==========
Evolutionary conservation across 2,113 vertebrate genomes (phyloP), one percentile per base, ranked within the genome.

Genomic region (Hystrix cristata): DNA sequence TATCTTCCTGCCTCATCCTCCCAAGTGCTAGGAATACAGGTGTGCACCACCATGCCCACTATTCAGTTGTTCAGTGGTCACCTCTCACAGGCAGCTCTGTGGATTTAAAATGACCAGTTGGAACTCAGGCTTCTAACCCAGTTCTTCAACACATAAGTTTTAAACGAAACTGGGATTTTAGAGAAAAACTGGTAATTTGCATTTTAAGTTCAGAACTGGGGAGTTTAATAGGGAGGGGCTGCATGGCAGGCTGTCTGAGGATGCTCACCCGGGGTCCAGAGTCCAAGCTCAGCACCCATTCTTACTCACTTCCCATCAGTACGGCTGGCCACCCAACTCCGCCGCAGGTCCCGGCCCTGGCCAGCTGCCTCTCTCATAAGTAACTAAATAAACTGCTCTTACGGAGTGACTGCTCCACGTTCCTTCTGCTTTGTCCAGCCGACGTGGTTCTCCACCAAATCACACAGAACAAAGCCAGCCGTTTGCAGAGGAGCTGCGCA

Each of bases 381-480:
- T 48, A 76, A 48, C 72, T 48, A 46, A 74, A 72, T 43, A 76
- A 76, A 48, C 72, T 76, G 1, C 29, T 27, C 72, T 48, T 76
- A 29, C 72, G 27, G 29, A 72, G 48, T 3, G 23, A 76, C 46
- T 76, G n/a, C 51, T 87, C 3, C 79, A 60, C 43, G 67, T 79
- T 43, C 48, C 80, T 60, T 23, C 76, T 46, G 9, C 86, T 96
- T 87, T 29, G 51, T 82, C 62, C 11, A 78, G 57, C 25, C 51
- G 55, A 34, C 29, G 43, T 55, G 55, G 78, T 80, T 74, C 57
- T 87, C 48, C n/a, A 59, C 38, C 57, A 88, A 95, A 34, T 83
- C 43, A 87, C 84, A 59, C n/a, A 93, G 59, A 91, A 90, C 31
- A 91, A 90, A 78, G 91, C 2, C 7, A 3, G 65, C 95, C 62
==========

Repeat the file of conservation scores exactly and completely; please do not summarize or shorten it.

Evolutionary conservation across 2,113 vertebrate genomes (phyloP), one percentile per base, ranked within the genome.

Genomic region (Hystrix cristata): DNA sequence TATCTTCCTGCCTCATCCTCCCAAGTGCTAGGAATACAGGTGTGCACCACCATGCCCACTATTCAGTTGTTCAGTGGTCACCTCTCACAGGCAGCTCTGTGGATTTAAAATGACCAGTTGGAACTCAGGCTTCTAACCCAGTTCTTCAACACATAAGTTTTAAACGAAACTGGGATTTTAGAGAAAAACTGGTAATTTGCATTTTAAGTTCAGAACTGGGGAGTTTAATAGGGAGGGGCTGCATGGCAGGCTGTCTGAGGATGCTCACCCGGGGTCCAGAGTCCAAGCTCAGCACCCATTCTTACTCACTTCCCATCAGTACGGCTGGCCACCCAACTCCGCCGCAGGTCCCGGCCCTGGCCAGCTGCCTCTCTCATAAGTAACTAAATAAACTGCTCTTACGGAGTGACTGCTCCACGTTCCTTCTGCTTTGTCCAGCCGACGTGGTTCTCCACCAAATCACACAGAACAAAGCCAGCCGTTTGCAGAGGAGCTGCGCA

Each of bases 381-480:
- T 48, A 76, A 48, C 72, T 48, A 46, A 74, A 72, T 43, A 76
- A 76, A 48, C 72, T 76, G 1, C 29, T 27, C 72, T 48, T 76
- A 29, C 72, G 27, G 29, A 72, G 48, T 3, G 23, A 76, C 46
- T 76, G n/a, C 51, T 87, C 3, C 79, A 60, C 43, G 67, T 79
- T 43, C 48, C 80, T 60, T 23, C 76, T 46, G 9, C 86, T 96
- T 87, T 29, G 51, T 82, C 62, C 11, A 78, G 57, C 25, C 51
- G 55, A 34, C 29, G 43, T 55, G 55, G 78, T 80, T 74, C 57
- T 87, C 48, C n/a, A 59, C 38, C 57, A 88, A 95, A 34, T 83
- C 43, A 87, C 84, A 59, C n/a, A 93, G 59, A 91, A 90, C 31
- A 91, A 90, A 78, G 91, C 2, C 7, A 3, G 65, C 95, C 62